common operations are not found on the tool bar; they can be accessed in other ways.) If you rest your
mouse over any of the icons shown, a short description of its operation will appear.
Figure 1-2 ACORNS icon toolbar
Figure 1-3 ACORNS dropdown menu
There is an alternate method for executing ACORNS options. At the top of the frame is a series of
menu selections. Figure 1-3 shows what happens if you click the File selection: a list of clickable
options drops down.
Note that the most commonly used options in Figure 1-3 have an icon next to them. Less common
options do not; for example, look at the Properties option. If all the menu options had icons, the
ACORNS frame would grow quite cluttered.
In Figure 1-3, the menu also indicates hot-key, or shortcut, options. For example, Ctrl-N means that the
user can trigger the New option by typing command (control – n). In other words, hold down the
control key, tap the N key; then release the control key. (Note: On MAC systems, the shortcut is
command – n.)
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Some of the ACORNS options have multiple levels of menus, as shown in Figure 1-4. In this case, we
click the Edit menu, then the move the mouse to the Modify option (edit - modify). This triggers a
second-level menu with further options: Lesson and Fonts. Any option that has a second-level menu
will have a small arrow to its right. Thus in the example below we can see that the Insert and Delete
options also have second-level menus.
Figure 1-4 Multi-level menu
Note that the Undo, Redo, Copy Lesson, Paste Lesson, and Lesson options are ghosted. They require an
active lesson to enable.
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Chapter 2 Work with ACORNS Files
An ACORNS file is a collection containing one or more language lessons. This chapter describes how
to manage a file of language lessons. For example, we might want to create a new file; open a file
previously created; close a file after use; or modify the properties associated with a file. This chapter
describes these and other operations in the sections that follow.
Section 2.1 Create ACORNS files
The easiest way to create a new file is to click the leftmost icon at the top of the ACORNS frame (recall
Figure 1-2). It looks like a blank sheet of paper with the top-right edge folder over. When you click this
icon, your display will show as Figure 2- 1.
Figure 2- 1 ACORNS after creating a file
Notice that the frame has two display areas. The left side will display a list of language lessons. The
right side will show the current lesson. To this point, we've only created the file, so no lessons are
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shown as yet. Now find the two gray arrows just below the icon bar, between the display areas. If you
should ever want to hide the Lesson List and expand the Lesson Display, click the arrow pointing to the
left. You can later restore the Lesson List by clicking the arrow pointing to the right.
Section 2.2 Open an ACORNS file
Opening a file means getting it back so you can work on it some more. As with other options, there are
several ways to do this. On the tool bar, simply click the Open icon, second from the left (recall Figure
1-2). This icon shows an opening yellow folder. Alternatively, Figure 2- 2 provides a display showing
how you can open a file through the drop-down menu (file – open), where you will see the same icon.
You can also use the hot-key (control – o or command – o) to open an existing file.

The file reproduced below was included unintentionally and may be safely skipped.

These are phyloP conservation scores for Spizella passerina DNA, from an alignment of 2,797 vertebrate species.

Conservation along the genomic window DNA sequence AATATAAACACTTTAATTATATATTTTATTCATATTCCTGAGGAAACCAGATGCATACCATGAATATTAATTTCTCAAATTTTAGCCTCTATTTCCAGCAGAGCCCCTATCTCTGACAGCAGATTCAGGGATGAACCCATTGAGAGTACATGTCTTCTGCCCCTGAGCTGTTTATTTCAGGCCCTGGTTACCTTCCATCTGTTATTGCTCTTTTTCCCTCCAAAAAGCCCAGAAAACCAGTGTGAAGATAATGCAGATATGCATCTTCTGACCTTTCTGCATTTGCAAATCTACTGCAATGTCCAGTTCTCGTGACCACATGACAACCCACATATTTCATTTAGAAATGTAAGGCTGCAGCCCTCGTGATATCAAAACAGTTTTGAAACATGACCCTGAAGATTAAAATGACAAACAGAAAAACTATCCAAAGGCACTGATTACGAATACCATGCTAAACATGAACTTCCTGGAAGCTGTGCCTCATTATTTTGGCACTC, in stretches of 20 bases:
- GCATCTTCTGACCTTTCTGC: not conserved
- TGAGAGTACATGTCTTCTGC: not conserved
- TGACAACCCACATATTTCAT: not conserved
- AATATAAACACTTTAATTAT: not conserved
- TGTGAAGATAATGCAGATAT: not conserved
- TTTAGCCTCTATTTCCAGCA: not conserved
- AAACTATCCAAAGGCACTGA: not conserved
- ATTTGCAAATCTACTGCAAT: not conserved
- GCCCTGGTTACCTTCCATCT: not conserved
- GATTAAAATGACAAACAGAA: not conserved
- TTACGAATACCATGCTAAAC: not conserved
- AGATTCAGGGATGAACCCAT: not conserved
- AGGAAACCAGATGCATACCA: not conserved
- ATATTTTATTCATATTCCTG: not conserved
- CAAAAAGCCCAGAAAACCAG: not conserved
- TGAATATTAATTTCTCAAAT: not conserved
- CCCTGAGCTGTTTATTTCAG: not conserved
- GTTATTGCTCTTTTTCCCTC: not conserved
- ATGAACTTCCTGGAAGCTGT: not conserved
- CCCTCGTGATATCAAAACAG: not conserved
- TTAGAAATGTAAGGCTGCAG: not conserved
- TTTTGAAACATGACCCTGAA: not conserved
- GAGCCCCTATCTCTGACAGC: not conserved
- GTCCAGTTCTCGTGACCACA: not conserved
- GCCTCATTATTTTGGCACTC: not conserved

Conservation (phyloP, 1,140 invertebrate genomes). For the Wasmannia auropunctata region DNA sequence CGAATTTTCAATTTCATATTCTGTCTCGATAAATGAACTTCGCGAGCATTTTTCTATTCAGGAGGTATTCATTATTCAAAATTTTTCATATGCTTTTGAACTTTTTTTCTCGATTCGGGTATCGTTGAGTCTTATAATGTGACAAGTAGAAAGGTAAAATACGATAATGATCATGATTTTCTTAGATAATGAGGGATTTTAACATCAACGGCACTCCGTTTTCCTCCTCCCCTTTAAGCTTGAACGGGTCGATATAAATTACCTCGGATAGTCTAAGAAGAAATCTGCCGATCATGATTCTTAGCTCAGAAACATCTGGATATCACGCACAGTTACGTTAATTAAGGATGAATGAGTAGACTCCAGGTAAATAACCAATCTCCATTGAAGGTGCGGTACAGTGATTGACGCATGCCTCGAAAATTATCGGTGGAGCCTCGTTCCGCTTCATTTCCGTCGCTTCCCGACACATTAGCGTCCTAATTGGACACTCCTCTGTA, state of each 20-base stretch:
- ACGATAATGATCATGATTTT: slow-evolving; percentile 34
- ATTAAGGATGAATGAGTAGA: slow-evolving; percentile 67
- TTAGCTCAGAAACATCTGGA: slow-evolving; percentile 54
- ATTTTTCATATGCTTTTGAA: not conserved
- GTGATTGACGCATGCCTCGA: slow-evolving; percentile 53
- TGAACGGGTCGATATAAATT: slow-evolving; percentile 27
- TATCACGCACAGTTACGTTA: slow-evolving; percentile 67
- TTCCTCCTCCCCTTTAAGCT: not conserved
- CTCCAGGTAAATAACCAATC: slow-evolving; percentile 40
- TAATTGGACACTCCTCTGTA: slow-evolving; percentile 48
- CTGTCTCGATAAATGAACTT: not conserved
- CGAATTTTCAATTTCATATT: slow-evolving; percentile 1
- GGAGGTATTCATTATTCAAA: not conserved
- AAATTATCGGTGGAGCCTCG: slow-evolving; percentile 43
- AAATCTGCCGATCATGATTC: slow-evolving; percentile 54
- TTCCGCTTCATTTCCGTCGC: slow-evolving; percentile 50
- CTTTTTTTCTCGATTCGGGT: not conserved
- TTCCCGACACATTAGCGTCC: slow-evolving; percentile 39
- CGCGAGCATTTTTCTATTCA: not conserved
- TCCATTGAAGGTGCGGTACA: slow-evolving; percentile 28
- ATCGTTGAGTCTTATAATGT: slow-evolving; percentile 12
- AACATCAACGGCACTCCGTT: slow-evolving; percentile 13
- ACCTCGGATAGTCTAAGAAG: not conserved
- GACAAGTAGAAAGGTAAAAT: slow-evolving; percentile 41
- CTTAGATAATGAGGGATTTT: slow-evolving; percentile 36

Figure 2- 2File dropdown menu
No matter which of these methods you choose, the Open option triggers a dialog where you can browse
for your file. In Figure 2- 3, for example, we see the Mac version. Notice that the button at the bottom
says Open. Using this dialog, if you see your file listed, you can click on it and then click the open
button. Otherwise, you click the dropdown arrow to show a list of folders that you can navigate through
your system folders to find your ACORNS files, which have .lnx (L-N-X) extensions. This navigation
technique is common to most applications on your system, so we won’t discuss it further here.
There are actually several additional ways to open a file. (1) If you've worked with a file recently, it
will be listed on the bottom of the File drop-down menu with other recently opened files (see the
bottom of Figure 2- 2) and the most recently opened file appears at the top of the list. Simply click the
one you want to open. (2) On Windows or Mac systems, you can find your ACORNS files by
navigating through your file system folders to the one containing your ACORNS files. If you are
looking at the contents of a folder in your directory and you want to open one of the files listed, simply
double-click the one you want. This will launch the ACORNS program and open the file in one step.
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(3) If the ACORNS application is already running, you can drag the file from its folder and drop it on
the ACORNS program application window. (4) Finally, on MAC systems, you can drag the file over
the ACORNS application icon to launch the application with the file automatically open.
Figure 2- 3Open file dialog
Section 2.3 Save your work
When you are finished working with an ACORNS file, and periodically while you're working, you'll
want to save your work. Click either the Save or Save As icons on the tool bar. The Save icon is a
picture of a cassette (or, as some will recognize, a diskette). The Save As icon has a picture of two
diskettes. Of course, you can also trigger these options using the drop-down menu options: (file – save)
or (file – save as). Alternatively, the Save option has a shortcut key (control – s or command – s). It is a
good idea to save your work frequently. You wouldn't want to lose everything should there be an
interruption in power.
The difference between Save and Save As is this: Save As gives you a chance to select a new file name